Ballroom dress patterns

Discussion in 'Ballroom Dance' started by argentine_princess, Oct 26, 2006.

  1. argentine_princess

    argentine_princess New Member

    I'm currently summoning up the courage to begin making my own ballroom and latin dresses. Does anyone know of any good patterns for dance dresses that would be a good place to start. I'm quite happy to modify things to get the design I want but I'm not having much luck finding a pattern to work from.
  2. fluffy

    fluffy New Member

  3. waltzgirl

    waltzgirl New Member

    Rinestoneguy.com has a Ballroom Gown Manual for sale. I haven't seen it, but you might want to take a look at the website and/or call to find out more about it.

    Laura also has great info about making gowns on her website, but I can't remember the address. I'm sure she'll be along soon.
  4. Laura

    Laura New Member

  5. Keelzorz

    Keelzorz New Member

    And if, in the process of learning how to make a ballgown, you fall in love with Laura's sample white w/black godets gown, I've noticed it's for sale on ballroomcostumes .com. Or at least a pretty dang similar gown.
  6. Chris Stratton

    Chris Stratton New Member

    My comment would be that, more than patterns what you really need is cheap but appropriate fabric. Assume the first few projects are not going to come out well - they are learning experiences in pattern adjustment, manipulating the fabric, and fitting. Also on that note, and especially if you get the swim & actionwear book Laura recommends, start by making seperate bodysuits/leotards and skirts - that gives you practice in understanding the issues of both components, a mistake in one won't ruin the other, and this is much more economical of fabric than cutting out the shoulder-to-ankle panels of a one piece gown - if it works, you have practice/syllabus comp wear, and if it doesn't you have a learning experience.

    And go into the packing supplies section of a store and buy a roll of brown wrapping paper. When you've done whatever you think you are doing in the way of adjustments to the pattern, trace it onto the paper, iron it flat, and cut out that. Mark your fitting issues on that, so that next time around you can work forward from what you actually tried, instead of trying to re-assmble the pattern tissue bits taped and overlayed exactly as you had them before...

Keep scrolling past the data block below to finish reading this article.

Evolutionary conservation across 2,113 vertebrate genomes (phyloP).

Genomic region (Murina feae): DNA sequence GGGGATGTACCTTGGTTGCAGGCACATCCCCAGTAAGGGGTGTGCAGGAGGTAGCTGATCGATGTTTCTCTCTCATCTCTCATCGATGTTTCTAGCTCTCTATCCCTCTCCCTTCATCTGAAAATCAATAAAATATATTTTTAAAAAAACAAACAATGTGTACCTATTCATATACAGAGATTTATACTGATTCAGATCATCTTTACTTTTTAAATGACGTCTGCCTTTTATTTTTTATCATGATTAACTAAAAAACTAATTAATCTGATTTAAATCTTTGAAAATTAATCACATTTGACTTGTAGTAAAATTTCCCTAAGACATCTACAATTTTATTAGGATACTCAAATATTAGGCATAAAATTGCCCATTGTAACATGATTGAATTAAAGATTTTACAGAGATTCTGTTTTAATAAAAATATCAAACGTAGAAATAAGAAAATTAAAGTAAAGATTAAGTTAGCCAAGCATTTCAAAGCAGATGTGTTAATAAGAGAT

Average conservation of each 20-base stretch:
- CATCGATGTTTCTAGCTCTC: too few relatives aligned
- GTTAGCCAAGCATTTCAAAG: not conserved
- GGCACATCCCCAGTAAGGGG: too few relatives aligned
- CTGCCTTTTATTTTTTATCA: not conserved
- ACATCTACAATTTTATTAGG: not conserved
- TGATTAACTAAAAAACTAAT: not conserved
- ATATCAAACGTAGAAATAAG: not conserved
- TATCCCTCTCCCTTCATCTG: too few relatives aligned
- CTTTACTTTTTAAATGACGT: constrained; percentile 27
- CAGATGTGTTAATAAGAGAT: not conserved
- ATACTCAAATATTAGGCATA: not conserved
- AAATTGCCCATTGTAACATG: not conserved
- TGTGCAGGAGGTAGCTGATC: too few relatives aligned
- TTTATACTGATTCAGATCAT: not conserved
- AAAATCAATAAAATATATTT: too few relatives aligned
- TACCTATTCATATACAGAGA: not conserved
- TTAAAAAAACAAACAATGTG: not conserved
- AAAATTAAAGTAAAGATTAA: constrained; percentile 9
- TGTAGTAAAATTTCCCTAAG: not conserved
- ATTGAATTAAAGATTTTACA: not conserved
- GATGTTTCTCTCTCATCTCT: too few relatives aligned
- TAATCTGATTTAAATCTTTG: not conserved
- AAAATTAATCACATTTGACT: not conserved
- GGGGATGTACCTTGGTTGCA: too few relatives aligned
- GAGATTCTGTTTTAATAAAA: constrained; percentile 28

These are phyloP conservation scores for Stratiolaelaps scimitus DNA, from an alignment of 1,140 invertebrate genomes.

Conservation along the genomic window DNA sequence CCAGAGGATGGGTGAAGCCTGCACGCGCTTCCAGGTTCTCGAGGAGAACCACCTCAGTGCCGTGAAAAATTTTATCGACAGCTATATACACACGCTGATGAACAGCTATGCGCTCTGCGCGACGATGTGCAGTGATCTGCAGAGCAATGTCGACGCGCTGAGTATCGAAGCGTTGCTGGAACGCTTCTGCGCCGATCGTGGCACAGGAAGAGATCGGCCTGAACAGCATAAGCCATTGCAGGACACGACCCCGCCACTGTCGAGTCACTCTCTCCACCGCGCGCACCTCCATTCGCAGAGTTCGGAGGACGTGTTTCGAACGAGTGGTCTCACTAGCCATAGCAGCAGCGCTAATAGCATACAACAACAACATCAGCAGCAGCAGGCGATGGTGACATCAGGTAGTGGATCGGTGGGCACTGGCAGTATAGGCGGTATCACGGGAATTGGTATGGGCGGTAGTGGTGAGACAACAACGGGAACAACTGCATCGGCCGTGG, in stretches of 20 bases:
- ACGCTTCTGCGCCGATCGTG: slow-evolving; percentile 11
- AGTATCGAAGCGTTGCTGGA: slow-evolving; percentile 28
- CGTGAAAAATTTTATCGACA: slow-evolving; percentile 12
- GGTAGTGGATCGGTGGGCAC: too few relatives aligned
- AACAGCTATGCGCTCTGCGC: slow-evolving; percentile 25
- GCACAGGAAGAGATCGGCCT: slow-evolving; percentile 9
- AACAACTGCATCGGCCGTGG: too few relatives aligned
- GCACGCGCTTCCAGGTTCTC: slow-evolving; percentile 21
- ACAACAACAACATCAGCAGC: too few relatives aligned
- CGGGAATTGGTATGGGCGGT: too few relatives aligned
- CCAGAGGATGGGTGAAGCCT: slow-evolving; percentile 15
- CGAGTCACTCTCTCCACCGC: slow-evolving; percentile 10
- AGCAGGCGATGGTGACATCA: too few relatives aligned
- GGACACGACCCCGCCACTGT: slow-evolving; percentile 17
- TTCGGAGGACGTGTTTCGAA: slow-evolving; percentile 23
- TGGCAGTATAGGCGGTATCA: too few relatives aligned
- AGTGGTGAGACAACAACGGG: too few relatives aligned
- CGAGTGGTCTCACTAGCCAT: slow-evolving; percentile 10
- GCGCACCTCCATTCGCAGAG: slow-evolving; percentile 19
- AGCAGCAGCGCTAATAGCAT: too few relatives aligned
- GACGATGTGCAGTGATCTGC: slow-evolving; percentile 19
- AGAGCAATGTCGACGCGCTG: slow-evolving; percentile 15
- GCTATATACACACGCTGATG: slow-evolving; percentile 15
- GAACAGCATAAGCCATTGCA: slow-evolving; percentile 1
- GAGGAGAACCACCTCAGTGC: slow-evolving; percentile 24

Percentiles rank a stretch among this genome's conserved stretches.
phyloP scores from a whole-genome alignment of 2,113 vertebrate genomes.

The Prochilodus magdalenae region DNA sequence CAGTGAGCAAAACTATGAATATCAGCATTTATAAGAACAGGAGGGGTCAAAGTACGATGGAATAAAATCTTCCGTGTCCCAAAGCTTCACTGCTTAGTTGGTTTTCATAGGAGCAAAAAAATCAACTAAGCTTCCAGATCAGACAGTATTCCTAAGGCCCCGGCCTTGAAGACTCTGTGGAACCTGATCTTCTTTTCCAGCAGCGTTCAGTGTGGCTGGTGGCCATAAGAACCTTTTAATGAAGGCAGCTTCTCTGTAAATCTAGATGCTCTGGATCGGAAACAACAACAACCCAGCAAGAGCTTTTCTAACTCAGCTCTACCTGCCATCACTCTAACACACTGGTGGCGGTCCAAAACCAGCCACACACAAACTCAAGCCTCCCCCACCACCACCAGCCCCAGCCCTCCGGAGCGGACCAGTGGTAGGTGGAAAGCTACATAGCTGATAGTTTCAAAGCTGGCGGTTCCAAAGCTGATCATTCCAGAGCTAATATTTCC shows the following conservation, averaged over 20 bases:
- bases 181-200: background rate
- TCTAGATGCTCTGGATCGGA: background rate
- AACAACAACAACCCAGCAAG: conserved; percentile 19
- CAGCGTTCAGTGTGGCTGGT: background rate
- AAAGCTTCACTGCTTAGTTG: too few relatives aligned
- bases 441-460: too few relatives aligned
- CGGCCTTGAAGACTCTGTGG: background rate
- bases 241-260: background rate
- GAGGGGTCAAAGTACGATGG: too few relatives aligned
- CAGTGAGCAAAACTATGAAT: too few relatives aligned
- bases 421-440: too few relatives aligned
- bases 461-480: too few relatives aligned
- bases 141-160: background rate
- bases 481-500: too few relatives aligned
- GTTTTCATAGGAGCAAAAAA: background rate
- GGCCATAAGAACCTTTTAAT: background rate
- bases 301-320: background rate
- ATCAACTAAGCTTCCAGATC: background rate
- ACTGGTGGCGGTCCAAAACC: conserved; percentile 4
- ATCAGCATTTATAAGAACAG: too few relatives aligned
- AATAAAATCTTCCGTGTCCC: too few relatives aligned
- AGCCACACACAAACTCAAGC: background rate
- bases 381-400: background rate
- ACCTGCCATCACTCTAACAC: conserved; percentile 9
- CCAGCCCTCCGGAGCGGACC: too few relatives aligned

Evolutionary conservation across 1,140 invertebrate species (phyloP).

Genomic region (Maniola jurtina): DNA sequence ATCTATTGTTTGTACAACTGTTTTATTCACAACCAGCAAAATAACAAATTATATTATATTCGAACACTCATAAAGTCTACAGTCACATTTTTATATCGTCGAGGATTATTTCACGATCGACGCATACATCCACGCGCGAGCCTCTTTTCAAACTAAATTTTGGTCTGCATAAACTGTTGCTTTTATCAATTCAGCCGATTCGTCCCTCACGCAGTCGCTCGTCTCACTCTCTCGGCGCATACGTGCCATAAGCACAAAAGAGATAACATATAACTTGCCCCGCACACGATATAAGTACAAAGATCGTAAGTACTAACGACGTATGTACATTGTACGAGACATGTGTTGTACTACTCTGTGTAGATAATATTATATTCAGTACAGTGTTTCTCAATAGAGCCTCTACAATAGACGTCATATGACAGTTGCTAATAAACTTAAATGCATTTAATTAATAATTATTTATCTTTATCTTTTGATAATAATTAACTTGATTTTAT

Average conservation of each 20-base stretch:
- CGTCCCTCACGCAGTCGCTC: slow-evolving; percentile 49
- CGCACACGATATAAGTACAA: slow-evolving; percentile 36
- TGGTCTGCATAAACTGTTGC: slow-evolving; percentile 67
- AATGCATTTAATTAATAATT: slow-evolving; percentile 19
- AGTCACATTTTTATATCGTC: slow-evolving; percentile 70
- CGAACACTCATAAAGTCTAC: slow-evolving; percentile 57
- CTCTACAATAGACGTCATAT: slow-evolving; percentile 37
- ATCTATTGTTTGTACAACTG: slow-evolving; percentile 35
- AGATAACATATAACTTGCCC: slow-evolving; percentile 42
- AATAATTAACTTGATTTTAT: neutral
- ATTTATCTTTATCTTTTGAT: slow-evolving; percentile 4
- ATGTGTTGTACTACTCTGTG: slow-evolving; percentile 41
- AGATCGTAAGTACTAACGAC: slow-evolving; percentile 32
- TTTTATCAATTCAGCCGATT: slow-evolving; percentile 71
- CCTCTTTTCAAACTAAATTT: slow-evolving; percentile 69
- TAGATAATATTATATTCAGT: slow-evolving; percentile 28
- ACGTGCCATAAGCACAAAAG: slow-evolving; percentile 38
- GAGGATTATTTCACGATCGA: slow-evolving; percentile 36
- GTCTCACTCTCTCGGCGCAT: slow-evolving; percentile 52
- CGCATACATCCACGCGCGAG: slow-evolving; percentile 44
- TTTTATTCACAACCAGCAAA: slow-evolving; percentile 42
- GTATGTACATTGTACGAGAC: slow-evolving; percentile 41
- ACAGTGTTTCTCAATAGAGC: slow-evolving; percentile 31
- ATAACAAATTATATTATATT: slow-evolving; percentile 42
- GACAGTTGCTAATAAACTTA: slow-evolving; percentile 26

7. Laura

    Laura New Member

    It's still for sale. Someone want to make an offer? I'm sure Anya, the woman who I made it for and who has probably forgotten that I've still got her dress, would be tickled for me to suddenly surprise her with a check!

    Chris gives very good advice above. As far as archiving and adjusting patterns, I've graduated from cheap tissue paper to the kind of heavy-duty trace paper that comes on long wide rolls that architects use. It's a lot more expensive, but it works awesomely. A sewing buddy of mine (who is a great designer and a trained architect) got me hooked on that stuff.
  8. swan

    swan Member

    I usually buy the trace paper (almost like rice paper, but softer) from Joann fabric - may be that's the tissue paper you're talking about?
  9. Laura

    Laura New Member

    The stuff I am talking about is used most commonly by architects. I don't know what it is called because I've never actually shopped for it, but I think my sewing buddy gets it at an art supply store like Pearl or Flax. I don't recall ever seeing anything at JoAnn that looks like it. It's not like rice paper at all, it sort of reminds me of waxed paper except it isn't waxed and is much thicker. But it's not like baker's parchment paper either, because it is see-through. One real cool thing about this paper is that if you tape pieces of it together, you can peel the tape off again if needed without a lot of difficulty.
  10. bjp22tango

    bjp22tango Active Member